Music and Adult Choir

Music at All Saints Parish

The Adult Music program is centered around the Choir of All Saints. Under the leadership of music director/organist Donald Teeters and associate director Keith Glavash, the All Saints choral program has long been recognized as one of the finest in New England.

With a membership of thirty or so singers, the choir, consisting of experienced volunteer singers augmented by a few professional soloists and section leaders, adds beauty and dignity to the rich, Anglican-based liturgical life of All Saints. The Choir of All Saints sings at the Sunday 10:30 a.m. celebrations of the Holy Eucharist from early September through early June, as well as for certain Holy Days and occasional Evensongs and concerts throughout the winter season.

Rehearsals are held most Thursdays from 7:30 to 9:00 p.m. Experienced volunteer singers are always welcome to join this group. There is no formal audition for admission, but singers are expected to have had some previous choral singing experience. Please contact Donald Teeters at the church for further information.

History of Leadership

There have only been five organists/directors of music since the founding of the parish:

  • Charles Norris 1897-1929
  • Rowland Halfpenny 1929-1961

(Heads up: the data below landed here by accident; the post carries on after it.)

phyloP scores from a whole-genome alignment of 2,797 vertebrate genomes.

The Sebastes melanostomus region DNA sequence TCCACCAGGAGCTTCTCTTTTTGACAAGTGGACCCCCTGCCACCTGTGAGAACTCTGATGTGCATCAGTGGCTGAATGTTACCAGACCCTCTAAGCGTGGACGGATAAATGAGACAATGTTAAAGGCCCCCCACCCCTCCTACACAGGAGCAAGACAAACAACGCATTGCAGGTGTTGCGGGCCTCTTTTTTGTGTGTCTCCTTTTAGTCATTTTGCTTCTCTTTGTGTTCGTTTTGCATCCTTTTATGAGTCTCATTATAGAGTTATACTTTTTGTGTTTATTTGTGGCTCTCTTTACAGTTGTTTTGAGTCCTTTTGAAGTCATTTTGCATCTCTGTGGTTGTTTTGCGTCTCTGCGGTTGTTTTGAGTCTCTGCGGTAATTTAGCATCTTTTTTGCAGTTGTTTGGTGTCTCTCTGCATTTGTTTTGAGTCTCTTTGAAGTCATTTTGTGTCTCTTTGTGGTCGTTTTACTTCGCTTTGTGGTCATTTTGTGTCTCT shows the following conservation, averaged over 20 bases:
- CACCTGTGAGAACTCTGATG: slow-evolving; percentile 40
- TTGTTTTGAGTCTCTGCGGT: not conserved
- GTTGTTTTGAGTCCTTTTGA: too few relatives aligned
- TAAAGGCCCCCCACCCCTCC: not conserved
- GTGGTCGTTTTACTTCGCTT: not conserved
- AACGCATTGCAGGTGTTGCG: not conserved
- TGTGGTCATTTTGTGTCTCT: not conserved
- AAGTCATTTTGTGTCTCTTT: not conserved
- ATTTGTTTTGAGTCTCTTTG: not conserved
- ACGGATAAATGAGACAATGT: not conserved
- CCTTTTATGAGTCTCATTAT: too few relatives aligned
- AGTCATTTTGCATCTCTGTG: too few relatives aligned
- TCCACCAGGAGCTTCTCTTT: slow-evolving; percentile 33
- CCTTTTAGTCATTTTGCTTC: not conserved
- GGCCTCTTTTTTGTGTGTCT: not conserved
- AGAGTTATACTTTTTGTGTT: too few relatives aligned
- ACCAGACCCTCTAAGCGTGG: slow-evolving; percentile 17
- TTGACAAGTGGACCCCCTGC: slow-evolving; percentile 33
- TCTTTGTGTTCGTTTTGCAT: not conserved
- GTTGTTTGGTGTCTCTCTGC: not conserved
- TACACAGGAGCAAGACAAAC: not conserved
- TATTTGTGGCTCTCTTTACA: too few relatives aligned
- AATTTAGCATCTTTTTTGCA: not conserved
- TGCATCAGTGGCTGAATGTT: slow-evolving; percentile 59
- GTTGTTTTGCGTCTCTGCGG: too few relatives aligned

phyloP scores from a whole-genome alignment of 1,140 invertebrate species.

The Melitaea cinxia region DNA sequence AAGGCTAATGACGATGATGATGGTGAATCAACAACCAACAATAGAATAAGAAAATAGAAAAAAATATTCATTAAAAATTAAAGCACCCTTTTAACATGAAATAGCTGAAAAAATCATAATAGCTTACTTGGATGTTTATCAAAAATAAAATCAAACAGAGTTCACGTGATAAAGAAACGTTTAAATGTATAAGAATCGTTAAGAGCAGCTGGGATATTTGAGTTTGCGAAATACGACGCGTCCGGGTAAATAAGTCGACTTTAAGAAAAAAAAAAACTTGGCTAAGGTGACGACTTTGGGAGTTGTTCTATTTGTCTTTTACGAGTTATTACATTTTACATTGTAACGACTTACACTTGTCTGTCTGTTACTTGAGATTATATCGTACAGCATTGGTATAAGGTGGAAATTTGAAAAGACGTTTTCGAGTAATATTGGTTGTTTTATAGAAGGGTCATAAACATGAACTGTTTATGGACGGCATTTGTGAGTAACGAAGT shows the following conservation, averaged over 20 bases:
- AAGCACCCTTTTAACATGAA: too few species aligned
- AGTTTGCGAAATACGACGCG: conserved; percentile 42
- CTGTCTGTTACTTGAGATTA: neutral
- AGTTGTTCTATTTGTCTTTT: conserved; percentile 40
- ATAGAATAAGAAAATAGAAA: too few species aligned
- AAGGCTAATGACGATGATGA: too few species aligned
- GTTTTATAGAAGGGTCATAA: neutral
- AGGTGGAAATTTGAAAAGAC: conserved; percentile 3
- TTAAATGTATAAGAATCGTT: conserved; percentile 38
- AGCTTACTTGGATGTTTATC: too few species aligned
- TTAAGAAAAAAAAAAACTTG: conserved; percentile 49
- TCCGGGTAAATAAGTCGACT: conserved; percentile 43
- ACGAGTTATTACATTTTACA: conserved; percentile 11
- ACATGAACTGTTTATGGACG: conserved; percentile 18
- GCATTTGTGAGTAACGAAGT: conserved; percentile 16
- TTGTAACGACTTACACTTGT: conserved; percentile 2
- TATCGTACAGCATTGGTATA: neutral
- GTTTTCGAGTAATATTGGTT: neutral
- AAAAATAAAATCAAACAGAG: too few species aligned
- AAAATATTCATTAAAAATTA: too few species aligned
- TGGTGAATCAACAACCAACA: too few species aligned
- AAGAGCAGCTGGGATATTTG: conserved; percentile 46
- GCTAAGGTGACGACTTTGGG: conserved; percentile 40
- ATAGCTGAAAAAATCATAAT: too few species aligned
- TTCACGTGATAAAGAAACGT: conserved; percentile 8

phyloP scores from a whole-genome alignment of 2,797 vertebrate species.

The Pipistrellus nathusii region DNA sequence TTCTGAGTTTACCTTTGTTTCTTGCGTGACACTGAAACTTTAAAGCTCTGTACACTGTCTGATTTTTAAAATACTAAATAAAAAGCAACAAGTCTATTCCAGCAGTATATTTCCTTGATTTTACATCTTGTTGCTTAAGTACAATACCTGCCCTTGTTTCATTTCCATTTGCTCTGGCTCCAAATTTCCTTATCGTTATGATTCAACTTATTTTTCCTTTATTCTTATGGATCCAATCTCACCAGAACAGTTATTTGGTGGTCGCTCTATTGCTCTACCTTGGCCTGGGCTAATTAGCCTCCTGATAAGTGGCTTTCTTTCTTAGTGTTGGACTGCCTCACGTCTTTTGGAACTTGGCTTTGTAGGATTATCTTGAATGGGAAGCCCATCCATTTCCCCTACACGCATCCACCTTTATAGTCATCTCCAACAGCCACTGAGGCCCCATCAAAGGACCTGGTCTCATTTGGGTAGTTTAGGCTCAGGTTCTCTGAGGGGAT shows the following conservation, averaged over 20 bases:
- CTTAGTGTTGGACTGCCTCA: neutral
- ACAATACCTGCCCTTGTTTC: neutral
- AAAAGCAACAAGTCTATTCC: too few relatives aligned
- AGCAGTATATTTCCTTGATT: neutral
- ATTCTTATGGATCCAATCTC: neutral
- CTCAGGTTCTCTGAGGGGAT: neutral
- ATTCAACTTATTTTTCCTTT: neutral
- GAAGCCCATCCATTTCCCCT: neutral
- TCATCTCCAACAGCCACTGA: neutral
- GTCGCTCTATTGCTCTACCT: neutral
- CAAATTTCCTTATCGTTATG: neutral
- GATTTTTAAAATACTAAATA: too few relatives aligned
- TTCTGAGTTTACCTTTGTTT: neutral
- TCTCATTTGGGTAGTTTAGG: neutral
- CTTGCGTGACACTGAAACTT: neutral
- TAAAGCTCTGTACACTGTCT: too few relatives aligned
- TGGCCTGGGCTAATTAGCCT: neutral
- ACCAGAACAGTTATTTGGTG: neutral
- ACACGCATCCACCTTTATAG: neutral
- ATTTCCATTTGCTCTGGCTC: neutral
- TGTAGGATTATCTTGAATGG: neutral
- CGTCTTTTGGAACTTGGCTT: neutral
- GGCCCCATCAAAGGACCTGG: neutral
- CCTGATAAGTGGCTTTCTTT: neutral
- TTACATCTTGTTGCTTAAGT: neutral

• Richard Grant 1961-1964
  • Emory Fanning 1964-1967
  • Donald Teeters 1967-present

Charles Norris, a founding member of All Saints and head of the family that owned the Boston-based Norris Piano Company, was the parish's unpaid first organist/director. He also served the parish as senior warden during part of that time.

Rowland Halfpenny, Norris's successor, was a prominent professional musician in the Boston area. Among his various musical positions, a prominent one was as the official organist for the Boston Symphony for a time. At his retirement in 1961, he and Norris had between them accounted for sixty-four years of All Saints' music leadership: each having served for exactly thirty-two years!

Richard Grant and Emory Fanning were excellent young musicians whom the Reverend Louis W. Pitt chose as his parish musicians. Both had been students of George Faxon, the nationally recognized organ recitalist and church musician who taught at Boston University and was organist/director for many years at Trinity Church, Copley Square. Grant moved away from the Boston area to pursue an active recital career. Fanning left All Saints to take up a teaching position at Middlebury College in Vermont.

In 1967 the Reverend Mr. Pitt invited Donald Teeters to direct the music program at All Saints. Teeters had been organist at St. Andrew's Church, Wellesley, where he built a strong adult and children's choir program that was acknowledged throughout the diocese. He had also been the catalyst and guiding force in the acquisition of a major new Casavant tracker action organ for that parish. After forty years he continues to lead the music program at All Saints where the distinguished adult choral program is an acknowledged pacesetter in the diocese. Teeters is also music director of The Boston Cecilia, a 125 year-old choral/orchestral organization, where his work has been highly praised in performances with period instruments of the Handel oratorio repertoire and the major works of Bach. Teeters is also a recognized interpreter of 20th century British and contemporary American choral music.

Donald Teeters
Donald Teeters


Keith Glavash

Keith Glavash